Design (or if you prefer—user experience) is at a crossroads. In our globalized, hyper-connected world, users no longer need to wait for us to create experiences for them. As we debate the value of design thinking, the usefulness of the next API, or strive to craft the ultimate cross-platform experience—users are sorting this out on their own, using whatever service or technology is “good enough” for them at the time.
What happens to your brand, your product, and your bottom line when users choose “good enough”, over your carefully crafted product or service? Is it a sign of failure, a missed opportunity, or a chance to dive head first towards a new reality?
Bryan Rieger is a designer, writer and reluctant developer with a background in theatre design and classical animation. Bryan has worked across various media including print, broadcast, web and mobile; and with clients such as Apple, Microsoft and Nokia.
Stephanie Rieger is a writer, designer, and closet anthropologist with a passion for the many ways people interact with technology. With a diverse background, Stephanie’s expertise lies in marrying design, technology, and business goals to craft simple, elegant experiences.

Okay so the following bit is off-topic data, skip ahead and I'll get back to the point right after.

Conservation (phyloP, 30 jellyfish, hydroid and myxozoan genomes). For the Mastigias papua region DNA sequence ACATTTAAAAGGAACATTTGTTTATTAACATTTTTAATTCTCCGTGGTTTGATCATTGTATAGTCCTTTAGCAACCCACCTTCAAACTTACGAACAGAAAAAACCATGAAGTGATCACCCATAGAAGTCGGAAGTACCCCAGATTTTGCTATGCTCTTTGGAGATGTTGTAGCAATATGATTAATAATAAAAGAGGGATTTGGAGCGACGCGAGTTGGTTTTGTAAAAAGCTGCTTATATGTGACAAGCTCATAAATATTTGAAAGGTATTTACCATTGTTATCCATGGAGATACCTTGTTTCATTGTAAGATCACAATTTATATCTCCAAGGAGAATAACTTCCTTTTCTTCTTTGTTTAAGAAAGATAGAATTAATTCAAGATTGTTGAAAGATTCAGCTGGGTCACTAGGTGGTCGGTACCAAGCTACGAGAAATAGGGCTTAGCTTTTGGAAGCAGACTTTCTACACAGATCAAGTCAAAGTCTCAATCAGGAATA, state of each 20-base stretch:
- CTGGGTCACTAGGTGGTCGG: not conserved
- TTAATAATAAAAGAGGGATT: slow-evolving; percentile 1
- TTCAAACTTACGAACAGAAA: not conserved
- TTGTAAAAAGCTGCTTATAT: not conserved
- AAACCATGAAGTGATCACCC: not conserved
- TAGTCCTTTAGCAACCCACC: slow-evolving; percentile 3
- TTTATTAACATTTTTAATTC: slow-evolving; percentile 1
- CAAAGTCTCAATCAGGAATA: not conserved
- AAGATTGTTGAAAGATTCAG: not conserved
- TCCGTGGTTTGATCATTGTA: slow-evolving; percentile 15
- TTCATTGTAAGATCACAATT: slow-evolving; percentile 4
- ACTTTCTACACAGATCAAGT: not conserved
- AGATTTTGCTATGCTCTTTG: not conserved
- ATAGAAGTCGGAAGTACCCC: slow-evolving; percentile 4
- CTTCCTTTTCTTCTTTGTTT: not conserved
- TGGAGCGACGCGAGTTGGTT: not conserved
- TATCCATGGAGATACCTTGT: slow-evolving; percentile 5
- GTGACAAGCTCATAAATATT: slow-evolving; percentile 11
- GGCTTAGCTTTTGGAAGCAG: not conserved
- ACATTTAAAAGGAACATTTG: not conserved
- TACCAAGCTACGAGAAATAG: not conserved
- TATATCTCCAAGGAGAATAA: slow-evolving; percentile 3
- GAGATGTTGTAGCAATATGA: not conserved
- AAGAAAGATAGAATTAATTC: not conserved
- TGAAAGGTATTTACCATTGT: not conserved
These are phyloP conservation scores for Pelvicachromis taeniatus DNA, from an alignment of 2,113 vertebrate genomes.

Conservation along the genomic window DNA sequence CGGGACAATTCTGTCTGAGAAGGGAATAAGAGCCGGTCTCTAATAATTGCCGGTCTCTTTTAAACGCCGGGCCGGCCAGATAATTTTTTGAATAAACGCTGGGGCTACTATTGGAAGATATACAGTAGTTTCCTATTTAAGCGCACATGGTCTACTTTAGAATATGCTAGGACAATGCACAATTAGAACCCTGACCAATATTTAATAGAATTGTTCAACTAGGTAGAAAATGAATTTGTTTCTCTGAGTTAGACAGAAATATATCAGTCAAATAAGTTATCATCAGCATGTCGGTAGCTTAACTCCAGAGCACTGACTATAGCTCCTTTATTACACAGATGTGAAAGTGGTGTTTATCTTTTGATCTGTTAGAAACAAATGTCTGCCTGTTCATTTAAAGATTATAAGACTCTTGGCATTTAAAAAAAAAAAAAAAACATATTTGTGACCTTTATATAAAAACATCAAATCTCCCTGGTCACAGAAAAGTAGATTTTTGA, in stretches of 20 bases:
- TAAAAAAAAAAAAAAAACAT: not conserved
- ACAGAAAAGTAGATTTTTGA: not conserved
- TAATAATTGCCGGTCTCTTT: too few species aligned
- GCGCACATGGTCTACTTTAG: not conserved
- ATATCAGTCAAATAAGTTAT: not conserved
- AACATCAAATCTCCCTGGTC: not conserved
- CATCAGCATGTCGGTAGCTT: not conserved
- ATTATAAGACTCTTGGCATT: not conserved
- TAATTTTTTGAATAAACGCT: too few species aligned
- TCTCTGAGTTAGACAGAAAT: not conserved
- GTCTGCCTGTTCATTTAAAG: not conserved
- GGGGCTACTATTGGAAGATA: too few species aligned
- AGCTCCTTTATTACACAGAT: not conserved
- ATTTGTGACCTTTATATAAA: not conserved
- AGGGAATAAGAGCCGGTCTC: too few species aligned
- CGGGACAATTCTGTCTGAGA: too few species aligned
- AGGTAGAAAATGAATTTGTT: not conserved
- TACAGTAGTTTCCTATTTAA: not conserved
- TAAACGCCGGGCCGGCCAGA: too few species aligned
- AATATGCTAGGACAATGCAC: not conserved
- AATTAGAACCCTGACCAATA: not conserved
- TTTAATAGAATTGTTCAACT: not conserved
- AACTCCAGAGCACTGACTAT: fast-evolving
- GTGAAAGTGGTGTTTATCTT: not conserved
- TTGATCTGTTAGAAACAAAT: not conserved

Andy tells us the best practices to employ when building your site for your target audience. Also discover what it takes for your designs to stand out.
Service design is a new discipline which focuses on understanding what customers want, then designing services which meet their needs. Sound familiar? Web designers have focused on user-centred design for years to create websites and applications that are user friendly.
Service design is well established in Europe and North America and there’s already a handful of Australian businesses offering service design. What is it? Does experience in designing for screen interaction translate to designing services too? Will service design be the next big thing? Suze offers insight by drawing on her years of experience as a UX designer and researcher. She shows how service design might fit into your business in the future, who you might pitch it to, and what sort of skills you might need to deliver service design.